Michael McArthur – Ever Green, Ever Rain
Home isn’t a place, it’s a feeling. A sense of comfort and familiarity, of love and support. Sometimes we’re lucky enough to be born into a place which feels like that, and perhaps take it for granted. Sometimes we have to travel further afield and meet the right people before we truly feel like we belong. And sometimes, like with folk pop duo All Faces, it’s in the very sensation of travelling and exploring that we feel most at home, in never knowing what awaits over the next horizon. Whenever it may strike, you’ll know it when you’ve found it, it’s a wonderful feeling and ‘Welcome Home’ does a superb job of capturing that same carefree joy it brings. With the kind of warm and welcoming hooks you’d expect from The Lumineers or early Ben Howard, this latest single just radiates innocence and positive energy.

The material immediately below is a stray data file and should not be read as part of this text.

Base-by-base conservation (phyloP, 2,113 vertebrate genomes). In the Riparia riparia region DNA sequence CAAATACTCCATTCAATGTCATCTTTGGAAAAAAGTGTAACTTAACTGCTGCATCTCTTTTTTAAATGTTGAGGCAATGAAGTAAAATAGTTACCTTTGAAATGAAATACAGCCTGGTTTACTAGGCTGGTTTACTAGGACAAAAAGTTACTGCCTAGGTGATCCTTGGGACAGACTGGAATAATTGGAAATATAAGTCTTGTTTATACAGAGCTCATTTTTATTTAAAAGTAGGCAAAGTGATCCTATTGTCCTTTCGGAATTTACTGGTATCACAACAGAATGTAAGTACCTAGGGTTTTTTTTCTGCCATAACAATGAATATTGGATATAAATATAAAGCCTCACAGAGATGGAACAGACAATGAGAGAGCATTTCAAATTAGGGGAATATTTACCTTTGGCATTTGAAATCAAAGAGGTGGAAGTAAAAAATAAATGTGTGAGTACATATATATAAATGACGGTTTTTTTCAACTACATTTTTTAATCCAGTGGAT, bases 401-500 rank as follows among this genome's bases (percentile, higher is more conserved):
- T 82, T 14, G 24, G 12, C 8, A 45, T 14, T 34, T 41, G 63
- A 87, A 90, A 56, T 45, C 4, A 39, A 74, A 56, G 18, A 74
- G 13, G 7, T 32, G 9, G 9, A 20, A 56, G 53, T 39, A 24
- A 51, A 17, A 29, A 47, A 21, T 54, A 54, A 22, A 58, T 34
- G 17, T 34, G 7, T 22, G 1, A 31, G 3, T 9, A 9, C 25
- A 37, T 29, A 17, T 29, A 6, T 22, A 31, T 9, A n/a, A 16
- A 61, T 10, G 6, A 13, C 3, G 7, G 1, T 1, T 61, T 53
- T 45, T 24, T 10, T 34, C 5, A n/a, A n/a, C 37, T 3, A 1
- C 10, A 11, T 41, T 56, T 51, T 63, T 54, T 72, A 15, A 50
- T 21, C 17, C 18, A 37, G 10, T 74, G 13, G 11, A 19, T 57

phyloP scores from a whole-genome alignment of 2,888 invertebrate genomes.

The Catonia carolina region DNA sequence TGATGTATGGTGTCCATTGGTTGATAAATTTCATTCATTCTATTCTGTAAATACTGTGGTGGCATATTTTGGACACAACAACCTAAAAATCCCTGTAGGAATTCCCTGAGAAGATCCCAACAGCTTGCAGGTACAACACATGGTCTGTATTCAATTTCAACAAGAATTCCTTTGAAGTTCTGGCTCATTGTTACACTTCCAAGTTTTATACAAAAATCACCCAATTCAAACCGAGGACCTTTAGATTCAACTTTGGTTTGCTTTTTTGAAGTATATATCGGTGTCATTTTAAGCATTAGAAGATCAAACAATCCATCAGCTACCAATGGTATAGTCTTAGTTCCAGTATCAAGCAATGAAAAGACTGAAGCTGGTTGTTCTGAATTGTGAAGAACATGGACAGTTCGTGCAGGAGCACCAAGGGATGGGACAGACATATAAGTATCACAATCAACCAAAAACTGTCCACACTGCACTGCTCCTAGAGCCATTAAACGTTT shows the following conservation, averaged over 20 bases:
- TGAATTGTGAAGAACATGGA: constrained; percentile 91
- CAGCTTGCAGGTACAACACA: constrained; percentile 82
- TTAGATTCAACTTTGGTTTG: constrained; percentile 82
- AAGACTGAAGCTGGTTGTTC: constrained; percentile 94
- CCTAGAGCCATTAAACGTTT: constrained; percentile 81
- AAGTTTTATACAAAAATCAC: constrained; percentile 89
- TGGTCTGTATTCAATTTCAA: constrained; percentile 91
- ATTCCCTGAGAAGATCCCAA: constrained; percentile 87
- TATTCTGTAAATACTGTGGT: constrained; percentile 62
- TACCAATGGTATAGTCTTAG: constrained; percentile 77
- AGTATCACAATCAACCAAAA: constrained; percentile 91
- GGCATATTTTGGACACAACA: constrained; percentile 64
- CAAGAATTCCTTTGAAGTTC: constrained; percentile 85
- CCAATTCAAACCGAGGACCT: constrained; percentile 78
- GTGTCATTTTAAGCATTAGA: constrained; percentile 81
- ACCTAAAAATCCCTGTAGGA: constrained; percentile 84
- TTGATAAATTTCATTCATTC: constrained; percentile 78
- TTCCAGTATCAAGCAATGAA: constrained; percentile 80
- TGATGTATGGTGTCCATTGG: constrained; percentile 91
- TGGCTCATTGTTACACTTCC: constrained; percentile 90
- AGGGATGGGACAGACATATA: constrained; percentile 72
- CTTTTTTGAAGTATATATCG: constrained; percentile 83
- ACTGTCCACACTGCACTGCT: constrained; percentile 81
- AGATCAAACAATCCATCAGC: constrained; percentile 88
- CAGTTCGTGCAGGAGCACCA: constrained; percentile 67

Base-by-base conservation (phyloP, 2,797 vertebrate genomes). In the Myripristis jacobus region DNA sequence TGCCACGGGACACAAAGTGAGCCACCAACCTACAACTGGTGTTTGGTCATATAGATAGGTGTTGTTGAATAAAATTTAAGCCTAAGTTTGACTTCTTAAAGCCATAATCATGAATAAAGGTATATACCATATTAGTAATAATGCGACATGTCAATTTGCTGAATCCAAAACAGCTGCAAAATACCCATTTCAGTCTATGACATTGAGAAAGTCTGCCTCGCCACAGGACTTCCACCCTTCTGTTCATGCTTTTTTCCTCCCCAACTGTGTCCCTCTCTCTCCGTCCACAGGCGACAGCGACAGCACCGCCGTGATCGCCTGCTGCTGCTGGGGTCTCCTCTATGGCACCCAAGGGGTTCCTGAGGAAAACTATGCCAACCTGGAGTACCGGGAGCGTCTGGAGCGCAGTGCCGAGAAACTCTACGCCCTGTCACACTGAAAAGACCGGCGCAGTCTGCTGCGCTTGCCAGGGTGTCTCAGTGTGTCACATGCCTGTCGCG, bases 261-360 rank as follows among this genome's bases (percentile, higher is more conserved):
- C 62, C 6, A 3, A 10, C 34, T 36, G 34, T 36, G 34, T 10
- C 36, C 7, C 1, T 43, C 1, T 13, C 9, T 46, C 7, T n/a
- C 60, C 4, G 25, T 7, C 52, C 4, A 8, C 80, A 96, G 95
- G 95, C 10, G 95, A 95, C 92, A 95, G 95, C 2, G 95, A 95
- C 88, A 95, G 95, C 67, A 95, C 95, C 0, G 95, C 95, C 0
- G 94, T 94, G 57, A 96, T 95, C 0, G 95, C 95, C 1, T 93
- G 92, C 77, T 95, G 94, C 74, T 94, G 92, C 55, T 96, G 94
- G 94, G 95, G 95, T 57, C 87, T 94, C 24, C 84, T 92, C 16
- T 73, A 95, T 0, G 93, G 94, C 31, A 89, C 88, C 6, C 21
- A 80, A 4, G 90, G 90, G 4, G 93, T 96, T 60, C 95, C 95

‘Feline’ is the kind of song that doesn’t know what it wants to be. Normally I’d use that in a negative sense, denoting something lost, aimless, wasting potential, but not here. Have you ever met someone so easy-going and adaptable that you could drop them anywhere, set them to any task, and they’d take to it like a duck to water? What we have here is the musical equivalent. It has the well-travelled heartland charm of Tom Petty, the bright indie melodies of The Killers, the carefree come-what-may attitude of 90s alt rock. All of it wrapped up in a dream pop haze and dash of strings for good measure, to make the whole thing shimmer like sunlight dancing on the water. This Californian quartet’s multifaceted marvel could be played pretty much anywhere and still feel right at home.